EU Approval for Phaffia-based astaxanthin, Aquasta

European Food Safety Authority adopts opinion on Tate & Lyle and Igene Biotechnology, Inc.'s yeast-based astaxanthin product, Aquasta for salmon and trout
February 26, 2006

AQUASTA is a feed additive used in fish feed (farmed salmon and trout) to color flesh. It contains approximately 99.5% of dried, inactivated and enzyme treated Phaffia rhodozyma yeast (strain ATCC SD-5340) containing nominally 1% w/w astaxanthin. The product is formulated with 0.5% ascorbic acid added as an antioxidant. The European Food Safety Authority has been requested to assess the efficacy and safety of this product for the target animals, the users, the consumers and the environment.

The FEEDAP Panel recently concluded on the safety of astaxanthin. The present evaluation of AQUASTA is therefore limited to the efficacy of the yeast as astaxanthin source and the safety of the yeast itself.

The studies presented in the dossier were performed with ASTAXIN, which is described by the applicant to be identical to AQUASTA except for the antioxidant used in the product (ethoxyquin instead of ascorbic acid). All the following conclusions of the FEEDAP Panel are based on this statement.

The colorizing potential of ASTAXIN has been satisfactorily demonstrated in three trials on the most economically important salmonid species at dietary astaxanthin contents of 28 to 44 mg kg-1 feed in rainbow trout and 26 to 52 mg kg-1 in Atlantic salmon.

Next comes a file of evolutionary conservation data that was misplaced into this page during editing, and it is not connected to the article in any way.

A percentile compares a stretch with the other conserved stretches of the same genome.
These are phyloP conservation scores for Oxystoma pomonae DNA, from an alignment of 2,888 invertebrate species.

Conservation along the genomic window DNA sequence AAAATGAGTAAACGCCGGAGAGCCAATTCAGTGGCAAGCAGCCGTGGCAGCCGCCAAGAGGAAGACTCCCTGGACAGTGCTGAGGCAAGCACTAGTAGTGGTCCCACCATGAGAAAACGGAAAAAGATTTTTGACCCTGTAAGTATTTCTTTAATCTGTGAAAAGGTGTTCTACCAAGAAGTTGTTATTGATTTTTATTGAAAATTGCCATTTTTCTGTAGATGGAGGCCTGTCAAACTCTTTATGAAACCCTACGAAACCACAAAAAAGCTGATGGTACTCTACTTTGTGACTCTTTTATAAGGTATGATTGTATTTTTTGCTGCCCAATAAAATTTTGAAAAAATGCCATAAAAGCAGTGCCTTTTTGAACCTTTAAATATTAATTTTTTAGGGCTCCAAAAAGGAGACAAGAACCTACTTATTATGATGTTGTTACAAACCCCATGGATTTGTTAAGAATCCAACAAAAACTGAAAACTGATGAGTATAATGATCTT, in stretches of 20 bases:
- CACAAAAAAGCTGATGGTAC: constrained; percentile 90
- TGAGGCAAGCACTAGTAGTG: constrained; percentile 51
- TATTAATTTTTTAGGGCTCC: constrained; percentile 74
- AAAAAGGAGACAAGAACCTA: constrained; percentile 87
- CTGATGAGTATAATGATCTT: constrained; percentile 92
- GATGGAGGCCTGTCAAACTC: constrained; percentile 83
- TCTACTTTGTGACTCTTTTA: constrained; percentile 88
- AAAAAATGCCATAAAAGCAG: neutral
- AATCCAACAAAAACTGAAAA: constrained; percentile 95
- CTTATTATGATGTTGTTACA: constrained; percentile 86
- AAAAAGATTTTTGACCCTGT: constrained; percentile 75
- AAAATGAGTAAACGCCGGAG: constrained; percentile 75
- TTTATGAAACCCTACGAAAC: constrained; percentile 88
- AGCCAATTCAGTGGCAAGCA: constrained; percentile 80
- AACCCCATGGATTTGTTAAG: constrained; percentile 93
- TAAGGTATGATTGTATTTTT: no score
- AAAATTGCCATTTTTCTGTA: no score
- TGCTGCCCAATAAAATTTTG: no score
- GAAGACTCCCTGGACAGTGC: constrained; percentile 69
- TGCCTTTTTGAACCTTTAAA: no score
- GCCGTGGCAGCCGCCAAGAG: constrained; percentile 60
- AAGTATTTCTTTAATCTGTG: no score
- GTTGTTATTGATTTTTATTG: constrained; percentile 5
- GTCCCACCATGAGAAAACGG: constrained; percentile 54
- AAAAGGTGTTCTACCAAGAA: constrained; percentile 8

AQUASTA is considered safe for salmonid species at the proposed inclusion levels. The Phaffia product tested was tolerated by Atlantic salmon for 12 months at eightfold concentration of the highest level approved in feed. ASTAXIN exerts negligible or no antibacterial activity against common environmental and fish gut flora bacterial species and pathogens.

The FEEDAP Panel considers the use of astaxanthin as a feed additive in salmonid feed at the maximum level approved, safe for the consumer.

Data on ASTAXIN shows no evidence of mutagenicity or toxicological effects of concern either following an acute dose or after 90 days. The FEEDAP Panel sees no evidence for adverse effects but cannot finally conclude on the consumer safety for AQUASTA due to the inadequacies of the 90 days study.

The finding of dermal sensitization with ASTAXIN is considered likely to be also relevant to AQUASTA and no conclusion on inhalation toxicity could be drawn due to exposure by that route. Due to the characteristics of the product, labelling as a respiratory sensitizer should be considered appropriate. The lack of irritancy of ASTAXIN cannot be assumed to also apply to AQUASTA without direct evidence.

AQUASTA consists of 99.5 % of dried inactivated Phaffia rhodozyma yeast. The yeast is not expected to be of consequence to environment. In its opinion on astaxanthin the FEEDAP Panel did not expect that the use of astaxanthin as feed additive for salmon and trout would pose a significant risk to the environment.

Full text of opinion [PDF]

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